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Creative Expression for Lent B Old Testament Track

(Liturgy to go with this creative expression can be found here.)


On the way into the worship space, or during a children’s time, or before worship (or during coffee hour the previous week after worship, even), you might invite people to participate in decorating blocks to be used as symbols throughout the season. You will need five blocks, four square and of equal size, one double the height. You can use boxes for a larger symbol, or big toy blocks for something table-top sized. Be sure to use something that will be visible throughout your worship space.

The first week you can invite people to colour part of a rainbow, or to paint the block in rainbow stripes, or to stick on stickers in a paint-by-number kind of way to make a rainbow block.

The second week you can invite people to use a Sharpie or other permanent marker to sign their names on the block.

The third week you can invite people to draw/colour two stone tablets on one face of the block, and/or to write numbers or what they remember of the 10 commandments on the tablets or on the sides of the block.

The fourth week you’ll use the double-height block, and you can invite people to colour in section of a Rod of Asclepius (already outlined for them on the block!), or to draw a desert in the background.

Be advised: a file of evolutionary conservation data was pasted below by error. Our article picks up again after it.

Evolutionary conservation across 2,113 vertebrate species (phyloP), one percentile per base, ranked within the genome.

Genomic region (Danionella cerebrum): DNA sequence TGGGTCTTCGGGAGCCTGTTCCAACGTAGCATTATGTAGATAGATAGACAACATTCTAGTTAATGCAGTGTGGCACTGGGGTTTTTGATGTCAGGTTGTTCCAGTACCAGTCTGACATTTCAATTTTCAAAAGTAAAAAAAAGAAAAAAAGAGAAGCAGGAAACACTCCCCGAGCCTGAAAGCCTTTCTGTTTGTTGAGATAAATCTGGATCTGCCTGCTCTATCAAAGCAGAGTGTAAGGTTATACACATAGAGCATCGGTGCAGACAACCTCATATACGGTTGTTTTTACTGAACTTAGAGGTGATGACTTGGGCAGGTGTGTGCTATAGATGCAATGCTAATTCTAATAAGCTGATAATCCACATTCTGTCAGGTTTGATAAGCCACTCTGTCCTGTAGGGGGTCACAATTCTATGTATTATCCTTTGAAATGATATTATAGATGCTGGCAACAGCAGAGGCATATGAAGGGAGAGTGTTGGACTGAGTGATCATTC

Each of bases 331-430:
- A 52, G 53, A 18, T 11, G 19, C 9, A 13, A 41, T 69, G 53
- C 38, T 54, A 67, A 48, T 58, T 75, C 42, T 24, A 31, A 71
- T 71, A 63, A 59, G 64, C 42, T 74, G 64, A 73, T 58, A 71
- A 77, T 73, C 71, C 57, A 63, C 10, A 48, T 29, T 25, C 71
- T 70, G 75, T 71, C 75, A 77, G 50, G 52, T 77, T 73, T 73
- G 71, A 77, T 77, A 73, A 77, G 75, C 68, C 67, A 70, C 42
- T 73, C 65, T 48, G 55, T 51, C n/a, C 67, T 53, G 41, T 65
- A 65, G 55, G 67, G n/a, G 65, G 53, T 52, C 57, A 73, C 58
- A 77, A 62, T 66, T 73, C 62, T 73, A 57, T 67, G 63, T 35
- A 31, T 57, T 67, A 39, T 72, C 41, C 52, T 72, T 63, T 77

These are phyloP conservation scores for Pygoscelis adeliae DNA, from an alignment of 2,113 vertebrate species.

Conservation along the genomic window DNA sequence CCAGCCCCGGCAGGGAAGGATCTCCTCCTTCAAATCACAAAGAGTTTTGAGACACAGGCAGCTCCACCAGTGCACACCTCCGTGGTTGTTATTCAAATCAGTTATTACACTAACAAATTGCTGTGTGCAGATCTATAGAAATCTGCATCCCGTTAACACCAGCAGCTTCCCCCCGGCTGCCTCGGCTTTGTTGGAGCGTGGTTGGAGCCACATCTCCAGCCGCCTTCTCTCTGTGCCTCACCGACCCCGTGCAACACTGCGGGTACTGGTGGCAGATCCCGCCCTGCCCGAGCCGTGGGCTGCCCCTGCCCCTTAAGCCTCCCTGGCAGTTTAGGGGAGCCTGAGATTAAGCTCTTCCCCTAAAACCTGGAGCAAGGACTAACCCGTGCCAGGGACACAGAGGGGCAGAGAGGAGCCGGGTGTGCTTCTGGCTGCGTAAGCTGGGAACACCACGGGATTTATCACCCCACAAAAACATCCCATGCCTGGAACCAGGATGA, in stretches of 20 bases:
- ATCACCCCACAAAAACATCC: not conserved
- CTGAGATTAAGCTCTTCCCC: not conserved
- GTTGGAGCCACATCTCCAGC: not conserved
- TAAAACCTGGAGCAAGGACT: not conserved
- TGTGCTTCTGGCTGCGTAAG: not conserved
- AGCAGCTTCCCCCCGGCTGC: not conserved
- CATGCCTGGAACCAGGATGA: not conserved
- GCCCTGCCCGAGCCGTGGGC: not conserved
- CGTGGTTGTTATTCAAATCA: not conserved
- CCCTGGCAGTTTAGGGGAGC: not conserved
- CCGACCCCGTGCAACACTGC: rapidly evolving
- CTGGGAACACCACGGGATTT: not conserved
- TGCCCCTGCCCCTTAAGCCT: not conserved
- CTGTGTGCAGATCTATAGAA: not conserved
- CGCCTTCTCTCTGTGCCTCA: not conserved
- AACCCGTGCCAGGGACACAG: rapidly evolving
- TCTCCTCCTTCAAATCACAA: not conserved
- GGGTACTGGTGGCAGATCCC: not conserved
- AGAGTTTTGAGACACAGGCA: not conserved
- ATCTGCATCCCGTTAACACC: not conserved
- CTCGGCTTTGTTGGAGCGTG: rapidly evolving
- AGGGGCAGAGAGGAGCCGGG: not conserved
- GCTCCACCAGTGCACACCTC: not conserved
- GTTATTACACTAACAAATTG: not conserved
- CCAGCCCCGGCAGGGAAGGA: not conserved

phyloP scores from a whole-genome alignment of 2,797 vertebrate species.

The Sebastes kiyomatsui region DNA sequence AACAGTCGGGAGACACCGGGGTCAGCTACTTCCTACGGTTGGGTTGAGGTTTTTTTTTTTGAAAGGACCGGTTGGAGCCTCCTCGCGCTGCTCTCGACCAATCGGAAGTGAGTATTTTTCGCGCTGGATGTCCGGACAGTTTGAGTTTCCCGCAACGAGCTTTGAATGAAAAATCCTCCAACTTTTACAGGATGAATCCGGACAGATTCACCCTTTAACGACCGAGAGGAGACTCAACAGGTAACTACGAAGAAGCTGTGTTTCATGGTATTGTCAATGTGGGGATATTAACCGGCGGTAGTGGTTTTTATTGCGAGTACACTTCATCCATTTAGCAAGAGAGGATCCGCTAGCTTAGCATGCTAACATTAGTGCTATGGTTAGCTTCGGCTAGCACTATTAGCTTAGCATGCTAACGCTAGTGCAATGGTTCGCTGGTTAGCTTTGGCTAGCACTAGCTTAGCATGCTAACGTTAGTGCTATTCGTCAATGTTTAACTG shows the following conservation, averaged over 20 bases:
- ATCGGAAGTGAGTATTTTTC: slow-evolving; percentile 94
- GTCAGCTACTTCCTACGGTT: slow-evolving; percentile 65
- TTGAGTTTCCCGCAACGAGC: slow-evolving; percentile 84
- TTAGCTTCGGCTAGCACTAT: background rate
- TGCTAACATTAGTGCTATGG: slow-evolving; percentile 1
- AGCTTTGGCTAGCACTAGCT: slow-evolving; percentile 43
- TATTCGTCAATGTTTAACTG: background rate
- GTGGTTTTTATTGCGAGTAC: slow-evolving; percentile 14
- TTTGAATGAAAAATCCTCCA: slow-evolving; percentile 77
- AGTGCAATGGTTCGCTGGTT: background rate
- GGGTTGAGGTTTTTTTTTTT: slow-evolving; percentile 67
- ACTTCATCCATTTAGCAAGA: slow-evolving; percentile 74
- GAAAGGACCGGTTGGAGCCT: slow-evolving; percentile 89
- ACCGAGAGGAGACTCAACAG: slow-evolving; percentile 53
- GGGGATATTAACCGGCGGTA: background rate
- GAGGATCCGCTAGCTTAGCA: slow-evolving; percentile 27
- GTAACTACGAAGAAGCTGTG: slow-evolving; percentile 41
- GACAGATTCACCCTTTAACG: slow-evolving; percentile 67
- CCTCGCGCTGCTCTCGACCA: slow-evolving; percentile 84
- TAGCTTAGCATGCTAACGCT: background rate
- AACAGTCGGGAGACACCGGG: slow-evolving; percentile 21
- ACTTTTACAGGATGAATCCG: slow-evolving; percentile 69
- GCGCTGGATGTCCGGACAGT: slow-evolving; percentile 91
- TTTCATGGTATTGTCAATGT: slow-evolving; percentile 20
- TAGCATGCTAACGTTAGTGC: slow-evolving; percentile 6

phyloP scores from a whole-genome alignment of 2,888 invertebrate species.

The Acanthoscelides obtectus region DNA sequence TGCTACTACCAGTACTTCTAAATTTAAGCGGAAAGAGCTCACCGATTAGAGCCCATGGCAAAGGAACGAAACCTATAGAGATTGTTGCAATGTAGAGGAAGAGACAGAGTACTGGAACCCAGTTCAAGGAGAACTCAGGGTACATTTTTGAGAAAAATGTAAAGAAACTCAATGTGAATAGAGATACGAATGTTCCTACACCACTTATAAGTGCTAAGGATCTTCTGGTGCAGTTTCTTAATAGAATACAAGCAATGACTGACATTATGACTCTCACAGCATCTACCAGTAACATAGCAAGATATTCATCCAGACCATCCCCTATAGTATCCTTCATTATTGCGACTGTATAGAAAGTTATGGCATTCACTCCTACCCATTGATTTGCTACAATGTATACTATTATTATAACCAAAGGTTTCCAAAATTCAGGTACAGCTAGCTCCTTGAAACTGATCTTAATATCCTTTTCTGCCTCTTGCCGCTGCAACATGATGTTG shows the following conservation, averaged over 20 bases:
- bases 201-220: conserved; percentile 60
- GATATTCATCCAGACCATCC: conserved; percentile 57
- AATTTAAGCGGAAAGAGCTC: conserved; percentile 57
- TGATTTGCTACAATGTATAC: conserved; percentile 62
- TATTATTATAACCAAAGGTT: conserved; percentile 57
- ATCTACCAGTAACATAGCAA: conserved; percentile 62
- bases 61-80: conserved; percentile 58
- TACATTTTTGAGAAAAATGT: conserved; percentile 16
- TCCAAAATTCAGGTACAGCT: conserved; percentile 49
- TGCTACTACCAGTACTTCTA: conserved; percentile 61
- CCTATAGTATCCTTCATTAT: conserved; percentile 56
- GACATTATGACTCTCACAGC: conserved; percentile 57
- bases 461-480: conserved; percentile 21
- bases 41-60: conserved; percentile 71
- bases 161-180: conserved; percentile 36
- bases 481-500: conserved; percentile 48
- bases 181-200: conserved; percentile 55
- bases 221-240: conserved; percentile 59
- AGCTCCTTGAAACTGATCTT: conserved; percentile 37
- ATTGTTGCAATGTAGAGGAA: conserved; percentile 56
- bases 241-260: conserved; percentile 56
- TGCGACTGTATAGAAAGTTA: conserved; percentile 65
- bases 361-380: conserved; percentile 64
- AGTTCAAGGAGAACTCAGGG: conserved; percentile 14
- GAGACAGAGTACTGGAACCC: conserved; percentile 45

The fifth week you can invite people to add a heart sticker to an outlined heart on the front of the block.

(You can also, of course, simply prepare these yourself ahead of time—though then you might want to print your church roll or something to glue on the box for week 2, so you have people’s names on the block without their stopping to write it themselves.)

Each week after the confession, someone should place the block in a visible spot in the church—on the communion table, on another table put up for this purpose, or if you are using boxes, in front of the table or around the chancel.

On Palm/Passion Sunday, during the assurance of forgiveness, the blocks can be constructed into a cross as follows, with one person holding each block/box and putting it in position until it all holds together: Rod of Asclepius at the bottom, signatures/names at the top, rainbow to the left, tablets to the right, heart in the center like a keystone.

You will need to prepare the blocks whose sides meet in the cross with an adhesive (double sided tape, glue dots, even velcro or wall-mounting strips, depending on the size and material you have used) so they will stick together, of course. Be sure the people assembling the cross press them firmly together!


Submitted by Rev. Teri Peterson.

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